I should also like to emphasise the importance which joint international action has, of course, with the initiatives being taken at European Union level. Mercury is a global pollutant and the Commission intends to organise an international conference in Brussels on 26 and 27 October of this year in order to strengthen the momentum which exists on the international field as regards addressing this issue.
To close, I would like to thank Mr Matsakis and Parliament as a whole once again for their work and to repeat my promise to help shape even stricter European Union policies for better protection of health and the environment.
Martin Callanan, on behalf of the PPE-DE Group. – Mr President, I should like to thank Mr Matsakis for all the work he has done on this report. The outcome of the votes in the Committee on the Environment, Public Health and Food Safety is a report that is the first step towards a coherent approach being taken towards mercury and the ultimate reduction of mercury levels in the environment. That is a tribute to the work that Mr Matsakis has done.
The PPE-DE Group has tabled two amendments to the report that was adopted in committee. One of those amendments – that concerning traditional measuring instrumentation, such as barometers – would allow the extremely small number of people in the EU who repair, maintain and recycle barometers to continue to operate under very strictly controlled conditions. A ban would see the end of the tradition of barometer-making and craftsmanship, which began over 400 years ago when mercury barometers were first introduced. If those businesses are forced to close, people will be unable to have their instruments properly repaired and they will potentially dispose of them straight into household waste, which would be in nobody's interests.
I am, however, completely in favour of legislation to protect the public from the highly toxic substance that mercury is, but the approach that we should take on environmental issues must be proportionate and it must be balanced.
A complete ban, in my view, would be a disproportionate response. Barometers are made by only a small group of people in Europe and those operators, who have an extremely good and safe working understanding of mercury and all the hazards it represents, are best placed to help reduce that pollution. Appropriate product safety warnings and the licensing of suitable establishments would enable the usage of mercury to be controlled and monitored and people could continue to use their barometers, as they have for centuries, without a threat to the environment or to health.
The second amendment concerns mercury-cell chlor-alkali plants. I believe my colleagues will speak about those later on.
María Sornosa Martínez, on behalf of the PSE Group. – (ES) Mr President, we share your objectives, Mr Matsakis: both the elimination of mercury emissions at European level and the ban on exports of mercury which, like its compounds, is highly toxic for human beings and the environment, as other speakers have pointed out.
Although the European Union is the world’s main mercury exporter and a ban on its export will make a considerable contribution to curbing the trade and reducing world surpluses of this metal, I would appeal to the Council to ensure that the European Union continues to participate in international fora and activities, makes bilateral commitments and implements projects with third countries, particularly in the field of the transfer of technology, in order to deal with the problem of mercury pollution. In this context, binding legal measures should be adopted at international level.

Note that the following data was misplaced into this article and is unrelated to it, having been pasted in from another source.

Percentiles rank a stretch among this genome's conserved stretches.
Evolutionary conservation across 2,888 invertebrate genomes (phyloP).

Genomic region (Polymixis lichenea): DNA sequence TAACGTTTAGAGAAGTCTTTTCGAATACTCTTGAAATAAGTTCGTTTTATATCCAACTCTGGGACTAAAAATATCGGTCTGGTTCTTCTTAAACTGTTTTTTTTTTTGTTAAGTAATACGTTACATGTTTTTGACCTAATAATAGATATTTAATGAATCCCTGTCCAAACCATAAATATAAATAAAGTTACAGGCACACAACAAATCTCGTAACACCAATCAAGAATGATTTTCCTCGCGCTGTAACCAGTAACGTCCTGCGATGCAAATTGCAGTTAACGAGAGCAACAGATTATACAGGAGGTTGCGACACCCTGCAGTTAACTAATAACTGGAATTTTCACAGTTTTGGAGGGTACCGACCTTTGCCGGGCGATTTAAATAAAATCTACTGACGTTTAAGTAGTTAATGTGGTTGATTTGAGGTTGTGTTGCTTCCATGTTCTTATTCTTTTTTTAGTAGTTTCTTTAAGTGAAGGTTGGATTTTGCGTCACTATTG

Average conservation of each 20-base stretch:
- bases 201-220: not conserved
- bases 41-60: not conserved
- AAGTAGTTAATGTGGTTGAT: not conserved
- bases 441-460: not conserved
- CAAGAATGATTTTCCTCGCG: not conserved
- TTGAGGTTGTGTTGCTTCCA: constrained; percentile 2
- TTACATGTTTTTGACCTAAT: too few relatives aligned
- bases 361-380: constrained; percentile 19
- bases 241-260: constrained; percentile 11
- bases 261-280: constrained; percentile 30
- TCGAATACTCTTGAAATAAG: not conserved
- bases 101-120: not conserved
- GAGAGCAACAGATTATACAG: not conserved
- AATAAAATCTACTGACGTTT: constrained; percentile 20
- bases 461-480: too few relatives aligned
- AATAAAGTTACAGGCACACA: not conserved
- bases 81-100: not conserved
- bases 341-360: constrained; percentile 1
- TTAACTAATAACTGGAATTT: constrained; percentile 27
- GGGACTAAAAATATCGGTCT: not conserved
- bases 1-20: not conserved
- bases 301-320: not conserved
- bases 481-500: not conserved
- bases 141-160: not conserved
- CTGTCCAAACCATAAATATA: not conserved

I would also call upon the Commission to increase awareness amongst the population, organising information campaigns on the health risks of exposure to mercury and the environmental problems caused by it, since I fear that citizens are not yet sufficiently aware of its toxicity.
Another issue that worries me in particular is the use of mercury in the form of thiomersal in vaccines, since it could be harmful to human health, and we should therefore bear in mind that countries such as Denmark have not been using it in vaccines for children since 1992.
I am delighted that the Council’s conclusions recognise the environmental and social problems resulting from the closure of the mercury mines that have been operating for a long time in Almadén, as well as the possibility of using these Almadén mines for the safe storage of the existing metallic mercury stocks or metallic mercury sub-produced by industry all over Europe, but never its waste, thus making use of the infrastructures, local manpower and technological expertise existing there.
It only remains for me to thank the rapporteur and all of the shadow rapporteurs, because their work has been truly excellent.
Carl Schlyter, on behalf of the Verts/ALE Group. – (SV) I wish to thank Mr Matsakis for his exemplary work as rapporteur.
As long ago as 1990, when the PARCOM Agreement was concluded, it was agreed that the chlor-alkali industry should phase out mercury by 2010. Now, we must bring about an export ban that enters into force before this. Otherwise, the chlor-alkali industry, which has the largest stocks of mercury in Europe, will export huge quantities of it. It is important to have an export ban before 2010.
We talk about safety where deposits are concerned, but the second most extensive use of mercury today is ten centimetres from our brains. I was given my first amalgam-free filling 21 years ago, and it is still there. It is of fantastically high quality. A mere 0.05% of Swedish children’s and young people’s fillings now contain amalgam, while the corresponding figure for adults is two percent. Moreover, the figures are falling all the time. The Swedish Chemicals Inspectorate has shown that it is mainly for reasons connected with the environment and public health that we must do away with mercury, for which there are sound alternatives. You can see how three quarters of mercury discharges stem from amalgam, with the majority of them originating in dental clinics. This means that amalgam fillings account for by far the largest portion of discharges of mercury into our sewers. I therefore call on you to vote in favour of my Amendment 10 in order to get rid of these problems. Thank you again, Mr Matsakis, for your constructive work.